·        Beginning in 2009, spouses of servicemembers who, under the Military Spouses Residency Relief Act (MSRRA), are residents of a state or D.C. but are accompanying their servicemember spouses, who are serving pursuant to military orders, to a U.S. territory. Under MSRRA, the same rules as in SCRA apply beginning in 2009 to the spouse of a servicemember if the spouse is present in or absent from any State, D.C., or any U.S. territory solely to be with the servicemember, who is serving in compliance with military orders, and both spouses retain the same residence.

The CCA concluded that it appeared that Taxpayer's income from ATM fees should be treated as U.S. source income. Taxpayer's activities with regard to processing the ATM transactions appeared to have been solely in the nature of personal services—i.e., processing Customer withdrawals of funds made on third-party ATMs. There didn't appear to be any credit risk associated with these transactions since Customers could only withdraw available funds and no overdrawals seemed to have been allowed. Accordingly, the fees were compensation for Taxpayer's processing of the transactions through use of its computers, software, and other equipment located in the U.S. Under Code Sec. 861(a)(3), compensation for labor or personal services performed in the U.S. is treated as income from sources within the U.S.

Chief Counsel Advice 201205007

Read more at: Tax Times blog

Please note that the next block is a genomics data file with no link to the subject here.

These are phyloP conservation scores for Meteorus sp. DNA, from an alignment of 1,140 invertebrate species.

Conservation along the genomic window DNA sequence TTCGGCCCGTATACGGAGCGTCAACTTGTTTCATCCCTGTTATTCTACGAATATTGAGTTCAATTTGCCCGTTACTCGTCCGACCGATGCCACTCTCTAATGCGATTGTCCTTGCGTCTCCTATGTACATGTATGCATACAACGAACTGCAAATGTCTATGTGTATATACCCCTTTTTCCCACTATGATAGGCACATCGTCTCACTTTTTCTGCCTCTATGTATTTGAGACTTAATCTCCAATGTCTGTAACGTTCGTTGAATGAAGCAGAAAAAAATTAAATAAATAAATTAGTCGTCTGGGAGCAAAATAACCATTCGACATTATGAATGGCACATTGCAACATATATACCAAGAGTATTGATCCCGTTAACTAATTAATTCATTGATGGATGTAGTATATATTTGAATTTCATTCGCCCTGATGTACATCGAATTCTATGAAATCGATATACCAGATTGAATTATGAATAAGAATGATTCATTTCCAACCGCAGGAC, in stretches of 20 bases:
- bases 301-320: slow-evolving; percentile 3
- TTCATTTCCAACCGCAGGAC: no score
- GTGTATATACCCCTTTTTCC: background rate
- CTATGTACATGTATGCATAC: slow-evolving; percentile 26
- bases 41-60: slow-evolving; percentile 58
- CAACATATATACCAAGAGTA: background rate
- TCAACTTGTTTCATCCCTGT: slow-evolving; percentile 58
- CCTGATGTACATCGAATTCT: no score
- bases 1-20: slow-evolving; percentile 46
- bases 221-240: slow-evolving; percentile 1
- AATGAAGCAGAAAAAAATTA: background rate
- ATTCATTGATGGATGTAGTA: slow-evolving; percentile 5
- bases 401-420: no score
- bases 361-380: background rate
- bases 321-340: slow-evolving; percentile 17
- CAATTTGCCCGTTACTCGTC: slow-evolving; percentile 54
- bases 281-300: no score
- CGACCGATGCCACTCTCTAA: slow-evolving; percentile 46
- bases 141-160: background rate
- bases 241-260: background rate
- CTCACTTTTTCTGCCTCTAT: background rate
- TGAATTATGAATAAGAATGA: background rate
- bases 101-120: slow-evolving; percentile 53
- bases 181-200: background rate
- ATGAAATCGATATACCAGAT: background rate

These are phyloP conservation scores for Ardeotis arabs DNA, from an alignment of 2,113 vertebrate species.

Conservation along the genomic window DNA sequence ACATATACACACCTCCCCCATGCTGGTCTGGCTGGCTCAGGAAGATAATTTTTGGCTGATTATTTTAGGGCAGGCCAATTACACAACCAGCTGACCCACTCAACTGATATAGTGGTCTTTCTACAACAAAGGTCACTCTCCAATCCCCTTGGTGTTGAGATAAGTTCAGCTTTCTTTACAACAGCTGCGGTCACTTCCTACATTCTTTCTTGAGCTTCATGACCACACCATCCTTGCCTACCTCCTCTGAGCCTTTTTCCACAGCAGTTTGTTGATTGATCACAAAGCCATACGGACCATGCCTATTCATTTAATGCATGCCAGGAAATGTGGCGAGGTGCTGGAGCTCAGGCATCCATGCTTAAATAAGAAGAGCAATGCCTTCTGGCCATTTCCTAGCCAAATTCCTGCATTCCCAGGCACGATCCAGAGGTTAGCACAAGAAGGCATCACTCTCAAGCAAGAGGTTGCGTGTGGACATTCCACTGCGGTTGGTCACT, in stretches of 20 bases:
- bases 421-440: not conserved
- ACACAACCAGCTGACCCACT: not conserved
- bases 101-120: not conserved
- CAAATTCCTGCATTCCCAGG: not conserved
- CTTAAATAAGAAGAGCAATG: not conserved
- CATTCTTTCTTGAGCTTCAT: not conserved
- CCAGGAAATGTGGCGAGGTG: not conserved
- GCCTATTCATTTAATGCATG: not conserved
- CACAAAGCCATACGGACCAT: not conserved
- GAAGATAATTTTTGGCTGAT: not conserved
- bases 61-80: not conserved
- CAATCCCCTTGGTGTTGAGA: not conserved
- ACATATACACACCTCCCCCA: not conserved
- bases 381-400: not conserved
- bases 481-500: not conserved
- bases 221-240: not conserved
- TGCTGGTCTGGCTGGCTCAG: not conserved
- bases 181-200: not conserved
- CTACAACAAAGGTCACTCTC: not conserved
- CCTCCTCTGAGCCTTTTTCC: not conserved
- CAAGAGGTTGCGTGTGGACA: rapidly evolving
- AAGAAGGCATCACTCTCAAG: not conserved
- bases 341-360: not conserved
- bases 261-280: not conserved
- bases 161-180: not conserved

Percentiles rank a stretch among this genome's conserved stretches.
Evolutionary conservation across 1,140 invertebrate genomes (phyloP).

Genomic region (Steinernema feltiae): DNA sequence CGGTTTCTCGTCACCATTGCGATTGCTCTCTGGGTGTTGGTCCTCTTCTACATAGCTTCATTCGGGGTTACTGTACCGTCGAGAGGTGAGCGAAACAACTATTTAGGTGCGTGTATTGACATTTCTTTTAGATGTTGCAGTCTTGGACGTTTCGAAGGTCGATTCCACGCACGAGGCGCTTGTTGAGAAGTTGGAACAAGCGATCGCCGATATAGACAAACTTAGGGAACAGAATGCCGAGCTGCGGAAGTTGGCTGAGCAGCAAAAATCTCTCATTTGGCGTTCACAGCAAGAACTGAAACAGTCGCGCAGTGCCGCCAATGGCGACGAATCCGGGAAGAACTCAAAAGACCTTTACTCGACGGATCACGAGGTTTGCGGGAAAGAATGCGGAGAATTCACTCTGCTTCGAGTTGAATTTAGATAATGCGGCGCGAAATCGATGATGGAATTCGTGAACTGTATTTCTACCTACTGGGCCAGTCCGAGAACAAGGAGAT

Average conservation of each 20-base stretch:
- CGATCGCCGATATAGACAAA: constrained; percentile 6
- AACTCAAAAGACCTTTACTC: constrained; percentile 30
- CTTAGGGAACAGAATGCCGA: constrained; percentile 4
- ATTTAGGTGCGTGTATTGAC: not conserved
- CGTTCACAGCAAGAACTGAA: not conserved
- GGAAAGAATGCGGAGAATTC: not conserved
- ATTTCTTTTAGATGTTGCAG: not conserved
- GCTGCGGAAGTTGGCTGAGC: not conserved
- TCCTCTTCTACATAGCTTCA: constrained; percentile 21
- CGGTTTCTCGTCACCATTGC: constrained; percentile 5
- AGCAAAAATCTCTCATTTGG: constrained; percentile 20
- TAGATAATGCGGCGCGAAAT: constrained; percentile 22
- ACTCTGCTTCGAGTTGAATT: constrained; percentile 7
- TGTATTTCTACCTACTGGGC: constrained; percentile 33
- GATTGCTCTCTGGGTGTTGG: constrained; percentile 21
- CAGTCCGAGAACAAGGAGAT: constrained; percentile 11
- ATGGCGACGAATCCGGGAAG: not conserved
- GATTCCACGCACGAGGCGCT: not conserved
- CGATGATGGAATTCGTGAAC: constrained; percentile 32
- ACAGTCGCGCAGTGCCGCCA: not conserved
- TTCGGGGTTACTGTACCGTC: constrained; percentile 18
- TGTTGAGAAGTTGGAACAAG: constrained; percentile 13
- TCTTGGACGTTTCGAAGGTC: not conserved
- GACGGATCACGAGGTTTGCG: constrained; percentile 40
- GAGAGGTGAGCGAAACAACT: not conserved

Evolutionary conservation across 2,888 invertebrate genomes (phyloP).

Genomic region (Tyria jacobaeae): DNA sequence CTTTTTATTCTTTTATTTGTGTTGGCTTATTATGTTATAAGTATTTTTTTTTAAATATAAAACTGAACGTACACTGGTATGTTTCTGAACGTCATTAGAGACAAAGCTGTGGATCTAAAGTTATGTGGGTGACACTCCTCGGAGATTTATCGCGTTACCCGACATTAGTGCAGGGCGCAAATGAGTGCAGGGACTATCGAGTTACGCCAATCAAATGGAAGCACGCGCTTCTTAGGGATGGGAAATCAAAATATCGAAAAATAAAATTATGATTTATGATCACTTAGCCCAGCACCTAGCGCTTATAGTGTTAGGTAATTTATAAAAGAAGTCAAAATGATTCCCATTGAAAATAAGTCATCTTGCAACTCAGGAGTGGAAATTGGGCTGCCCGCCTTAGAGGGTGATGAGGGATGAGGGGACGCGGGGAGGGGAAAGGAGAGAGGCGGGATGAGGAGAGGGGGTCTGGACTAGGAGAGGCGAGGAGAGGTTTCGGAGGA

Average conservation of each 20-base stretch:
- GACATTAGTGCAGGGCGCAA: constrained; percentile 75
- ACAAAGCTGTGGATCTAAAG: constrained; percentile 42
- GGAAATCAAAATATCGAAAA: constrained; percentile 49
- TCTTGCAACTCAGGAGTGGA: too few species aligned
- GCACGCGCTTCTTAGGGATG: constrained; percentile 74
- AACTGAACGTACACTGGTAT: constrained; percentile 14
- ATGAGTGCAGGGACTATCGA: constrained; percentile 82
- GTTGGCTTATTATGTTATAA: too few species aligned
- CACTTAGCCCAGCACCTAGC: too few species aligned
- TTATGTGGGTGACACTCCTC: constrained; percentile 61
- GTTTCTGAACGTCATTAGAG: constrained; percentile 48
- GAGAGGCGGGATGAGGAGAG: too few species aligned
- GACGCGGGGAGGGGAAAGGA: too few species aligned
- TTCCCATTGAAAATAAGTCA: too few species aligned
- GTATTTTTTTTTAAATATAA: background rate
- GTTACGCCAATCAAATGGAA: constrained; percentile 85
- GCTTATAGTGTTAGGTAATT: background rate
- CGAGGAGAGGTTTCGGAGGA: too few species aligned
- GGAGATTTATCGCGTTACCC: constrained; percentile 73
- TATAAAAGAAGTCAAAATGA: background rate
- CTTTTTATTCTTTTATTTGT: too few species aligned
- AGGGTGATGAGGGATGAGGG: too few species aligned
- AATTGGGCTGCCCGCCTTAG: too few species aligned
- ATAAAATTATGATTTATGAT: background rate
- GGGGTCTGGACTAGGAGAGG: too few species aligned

New Reporitng for Foreign Investors in U.S. Partnerships

Foreign investors are now required to file a special form, Schedule P. It applies to the ownership of any U.S. partnership including a limited liability company.

Now, the 2012 Schedule P (Form 1120-F) is required by a foreign corporation’s ownership of a U.S. partnership. Schedule P also reports the distributive shares of partnership effectively connected income and the foreign corporation’s effectively connected outside tax basis in interest.

Part I is used to identify all partnership interests the foreign corporation directly owns that give rise to distributive share of income or loss that effectively connected with a trade or within the United States of the corporation.

Part II is used to the foreign corporation’s distributive share of ECI and allocable expenses with the total income and expenses reported to it on Schedule K-1 1065), Partner’s Share of Income, Deductions, Credits, etc.

Part III is used to: report the corporation’s outside its directly-held partnership that include ECI in the corporation’s distributive share is apportioned between ECI and non-ECI Regulations section 1.884-1(d)(3) determine the average value treated as asset for interest expense allocation purposes under Regulations .

Read more at: Tax Times blog